ADA Compliance and the Impact of Hotel Renovations

By Christine Samsel Attorney, Brownstein Hyatt Farber Schreck | September 23, 2018

Co-authored by Jonathan Sandler & Allison L. Gambill, Shareholders, Brownstein Hyatt Farber Schreck

For the hospitality industry, navigating the maze of complex requirements under the Americans with Disabilities Act ("ADA") can prove to be a daunting task. The risk of being sued for noncompliance has never been higher. Disabled individuals have been pursuing hospitality companies in court for years, asserting a variety of claims related to physical accessibility issues, such as pool lifts, parking lot configurations and guest room features. (For a discussion of the recent trend of lawsuits focusing on website accessibility and reservation policies for accessible rooms, see our prior article, Hospitality Industry Particularly Susceptible to ADA Website Accessibility Lawsuits.

Often, the accessibility issue stems from a misunderstanding on the part of the lodging facility as to the applicable ADA standards; it is sometimes difficult to determine when alterations and renovations made to a facility-or portion of a facility-trigger application of updated ADA standards. Making it more difficult, different aspects of a facility may be subject to different versions of ADA Accessibility Standards.

This article provides guidance on how to determine which Title III ADA standards apply to which portions of the facility, including how renovations may impact compliance requirements. This article addresses federal law; states (such as California) may impose additional accessibility requirements.

Determining Which ADA Standards Apply to Your Facility

In 1991, the Department of Justice published the ADA Title III regulations, which included the 1991 ADA Standards for Accessible Design (the "1991 Standards"). The 1991 Standards outline detailed requirements to ensure that places of public accommodation, including hotels, motels, inns and other lodging facilities, are accessible to individuals with disabilities. The Department of Justice published revised regulations and adopted updated accessibility standards with the 2010 ADA Standards for Accessible Design (the "2010 Standards"), permitting the 1991 Standards to be applied until March 14, 2012.

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Sales & Marketing: Selling Experiences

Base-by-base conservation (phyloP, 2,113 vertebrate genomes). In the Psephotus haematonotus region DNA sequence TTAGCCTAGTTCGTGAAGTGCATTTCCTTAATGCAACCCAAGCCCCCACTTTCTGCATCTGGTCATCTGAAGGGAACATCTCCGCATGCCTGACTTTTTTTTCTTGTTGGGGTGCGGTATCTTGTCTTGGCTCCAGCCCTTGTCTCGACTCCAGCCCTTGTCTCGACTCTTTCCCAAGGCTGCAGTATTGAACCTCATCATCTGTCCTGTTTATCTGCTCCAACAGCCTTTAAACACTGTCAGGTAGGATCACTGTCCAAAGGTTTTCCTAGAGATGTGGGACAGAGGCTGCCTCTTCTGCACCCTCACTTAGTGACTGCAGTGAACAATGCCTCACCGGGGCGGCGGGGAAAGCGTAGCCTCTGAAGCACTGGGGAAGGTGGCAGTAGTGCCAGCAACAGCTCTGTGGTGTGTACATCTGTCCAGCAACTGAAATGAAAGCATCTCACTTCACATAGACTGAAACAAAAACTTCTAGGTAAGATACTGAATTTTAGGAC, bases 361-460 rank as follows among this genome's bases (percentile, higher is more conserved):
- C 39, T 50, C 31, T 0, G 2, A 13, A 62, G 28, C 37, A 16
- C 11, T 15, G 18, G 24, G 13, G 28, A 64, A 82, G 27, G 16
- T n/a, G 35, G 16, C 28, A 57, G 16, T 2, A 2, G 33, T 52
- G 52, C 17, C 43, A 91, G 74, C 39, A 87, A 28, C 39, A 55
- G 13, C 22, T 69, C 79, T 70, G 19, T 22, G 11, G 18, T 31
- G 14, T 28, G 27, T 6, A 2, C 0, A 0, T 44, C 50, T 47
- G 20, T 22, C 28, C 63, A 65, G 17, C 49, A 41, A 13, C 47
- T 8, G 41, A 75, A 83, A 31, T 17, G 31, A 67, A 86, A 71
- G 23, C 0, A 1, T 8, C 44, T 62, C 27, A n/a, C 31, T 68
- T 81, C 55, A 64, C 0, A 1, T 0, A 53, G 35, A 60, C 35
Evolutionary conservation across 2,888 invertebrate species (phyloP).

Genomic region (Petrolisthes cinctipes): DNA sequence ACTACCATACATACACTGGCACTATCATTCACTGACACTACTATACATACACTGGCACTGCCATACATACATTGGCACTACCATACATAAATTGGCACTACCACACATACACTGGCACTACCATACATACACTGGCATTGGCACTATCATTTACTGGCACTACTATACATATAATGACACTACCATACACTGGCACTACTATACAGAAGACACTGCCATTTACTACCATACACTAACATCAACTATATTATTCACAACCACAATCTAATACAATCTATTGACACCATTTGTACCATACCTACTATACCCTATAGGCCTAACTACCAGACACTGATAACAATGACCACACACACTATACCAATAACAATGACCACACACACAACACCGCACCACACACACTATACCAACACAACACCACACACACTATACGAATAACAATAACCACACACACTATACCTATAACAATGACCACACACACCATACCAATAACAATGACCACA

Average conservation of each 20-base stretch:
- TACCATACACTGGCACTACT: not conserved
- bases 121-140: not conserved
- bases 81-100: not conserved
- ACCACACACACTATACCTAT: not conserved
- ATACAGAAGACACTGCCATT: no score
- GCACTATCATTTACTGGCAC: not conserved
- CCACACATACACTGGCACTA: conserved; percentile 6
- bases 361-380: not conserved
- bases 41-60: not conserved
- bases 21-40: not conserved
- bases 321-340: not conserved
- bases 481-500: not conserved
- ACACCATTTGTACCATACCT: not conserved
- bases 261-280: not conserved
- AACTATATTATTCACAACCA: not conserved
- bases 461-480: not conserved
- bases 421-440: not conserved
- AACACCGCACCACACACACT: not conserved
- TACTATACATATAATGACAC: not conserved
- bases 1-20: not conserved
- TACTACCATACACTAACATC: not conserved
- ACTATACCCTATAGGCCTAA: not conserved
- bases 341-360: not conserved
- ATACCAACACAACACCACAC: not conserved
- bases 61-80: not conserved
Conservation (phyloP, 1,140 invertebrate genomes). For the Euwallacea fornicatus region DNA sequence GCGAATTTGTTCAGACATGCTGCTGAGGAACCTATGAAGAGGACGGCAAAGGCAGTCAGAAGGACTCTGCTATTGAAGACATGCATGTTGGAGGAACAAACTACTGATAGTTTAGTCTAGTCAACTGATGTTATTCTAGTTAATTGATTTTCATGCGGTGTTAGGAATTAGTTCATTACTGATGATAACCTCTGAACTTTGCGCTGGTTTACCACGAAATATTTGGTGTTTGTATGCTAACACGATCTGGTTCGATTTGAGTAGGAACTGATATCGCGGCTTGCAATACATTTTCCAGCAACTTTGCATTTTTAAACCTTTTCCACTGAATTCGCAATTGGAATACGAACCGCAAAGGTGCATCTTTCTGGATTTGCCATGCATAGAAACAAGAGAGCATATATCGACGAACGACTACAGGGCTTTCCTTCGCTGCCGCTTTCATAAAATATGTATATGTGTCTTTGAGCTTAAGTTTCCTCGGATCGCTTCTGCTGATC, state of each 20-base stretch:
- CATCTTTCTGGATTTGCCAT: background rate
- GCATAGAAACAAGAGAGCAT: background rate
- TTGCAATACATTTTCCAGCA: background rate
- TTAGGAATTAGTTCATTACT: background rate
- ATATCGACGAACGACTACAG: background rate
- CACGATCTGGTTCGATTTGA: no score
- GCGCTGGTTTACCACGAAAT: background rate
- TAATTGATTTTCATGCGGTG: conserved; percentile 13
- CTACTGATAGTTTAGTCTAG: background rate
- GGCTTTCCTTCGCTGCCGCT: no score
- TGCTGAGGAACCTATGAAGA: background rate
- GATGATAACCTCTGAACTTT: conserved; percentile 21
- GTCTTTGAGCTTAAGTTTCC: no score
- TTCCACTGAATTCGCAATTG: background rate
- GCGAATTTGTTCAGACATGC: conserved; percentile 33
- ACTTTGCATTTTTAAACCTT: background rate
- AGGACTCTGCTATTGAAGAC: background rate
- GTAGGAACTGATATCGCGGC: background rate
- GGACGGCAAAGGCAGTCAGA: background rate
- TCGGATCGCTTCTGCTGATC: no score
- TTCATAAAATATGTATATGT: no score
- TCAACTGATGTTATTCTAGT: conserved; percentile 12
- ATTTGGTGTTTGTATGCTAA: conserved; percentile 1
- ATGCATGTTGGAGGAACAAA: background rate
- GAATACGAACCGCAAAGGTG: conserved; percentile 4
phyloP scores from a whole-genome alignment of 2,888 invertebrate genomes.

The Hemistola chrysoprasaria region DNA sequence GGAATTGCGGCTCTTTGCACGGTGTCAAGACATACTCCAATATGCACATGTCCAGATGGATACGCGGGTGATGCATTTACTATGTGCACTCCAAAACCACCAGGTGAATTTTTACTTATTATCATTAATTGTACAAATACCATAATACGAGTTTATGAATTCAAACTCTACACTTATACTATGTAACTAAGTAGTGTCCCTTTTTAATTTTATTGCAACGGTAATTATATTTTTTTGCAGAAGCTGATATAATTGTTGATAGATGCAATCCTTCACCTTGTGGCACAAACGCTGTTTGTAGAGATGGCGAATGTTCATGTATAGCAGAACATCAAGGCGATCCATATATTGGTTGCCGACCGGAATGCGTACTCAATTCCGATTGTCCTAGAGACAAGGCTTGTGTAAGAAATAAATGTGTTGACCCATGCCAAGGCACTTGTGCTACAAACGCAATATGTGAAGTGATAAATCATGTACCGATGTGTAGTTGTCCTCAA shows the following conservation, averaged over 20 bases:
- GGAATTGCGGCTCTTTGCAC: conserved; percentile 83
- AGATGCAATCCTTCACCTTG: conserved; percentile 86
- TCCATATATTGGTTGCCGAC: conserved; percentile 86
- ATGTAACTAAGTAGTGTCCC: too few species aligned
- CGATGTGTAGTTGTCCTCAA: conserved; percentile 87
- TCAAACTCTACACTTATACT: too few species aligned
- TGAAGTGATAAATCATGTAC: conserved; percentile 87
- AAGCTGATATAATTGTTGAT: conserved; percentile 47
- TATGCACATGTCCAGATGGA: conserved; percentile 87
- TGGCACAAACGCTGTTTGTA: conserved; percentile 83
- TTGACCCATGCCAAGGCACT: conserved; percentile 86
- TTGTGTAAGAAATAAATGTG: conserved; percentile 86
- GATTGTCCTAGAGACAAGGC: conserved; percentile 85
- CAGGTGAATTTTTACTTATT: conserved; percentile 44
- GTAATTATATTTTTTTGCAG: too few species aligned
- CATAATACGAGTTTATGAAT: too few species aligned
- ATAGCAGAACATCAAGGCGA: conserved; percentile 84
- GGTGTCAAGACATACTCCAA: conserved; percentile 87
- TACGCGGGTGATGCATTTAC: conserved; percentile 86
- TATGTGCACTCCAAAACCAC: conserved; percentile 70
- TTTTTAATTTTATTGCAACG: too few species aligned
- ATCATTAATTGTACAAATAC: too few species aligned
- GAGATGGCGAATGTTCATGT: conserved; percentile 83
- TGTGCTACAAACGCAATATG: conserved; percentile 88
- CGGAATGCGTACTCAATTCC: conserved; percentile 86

There are innumerable strategies that Hotel Sales and Marketing Directors employ to find, engage and entice guests to their property, and those strategies are constantly evolving. A breakthrough technology, pioneering platform, or even a simple algorithm update can cause new trends to emerge and upend the best laid plans. Sales and marketing departments must remain agile so they can adapt to the ever changing digital landscape. As an example, the popularity of virtual reality is on the rise, as 360 interactive technologies become more mainstream. Chatbots and artificial intelligence are also poised to become the next big things, as they take guest personalization to a whole new level. But one sales and marketing trend that is currently resulting in major benefits for hotels is experiential marketing - the effort to deliver an experience to potential guests. Mainly this is accomplished through the creative use of video and images, and by utilizing what has become known as User Generated Content. By sharing actual personal content (videos and pictures) from satisfied guests who have experienced the delights of a property, prospective guests can more easily imagine themselves having the same experience. Similarly, Hotel Generated Content is equally important. Hotels are more than beds and effective video presentations can tell a compelling story - a story about what makes the hotel appealing and unique. A video walk-through of rooms is essential, as are video tours in different areas of a hotel. The goal is to highlight what makes the property exceptional, but also to show real people having real fun - an experience that prospective guests can have too. The June Hotel Business Review will report on some of these issues and strategies, and examine how some sales and marketing professionals are integrating them into their operations.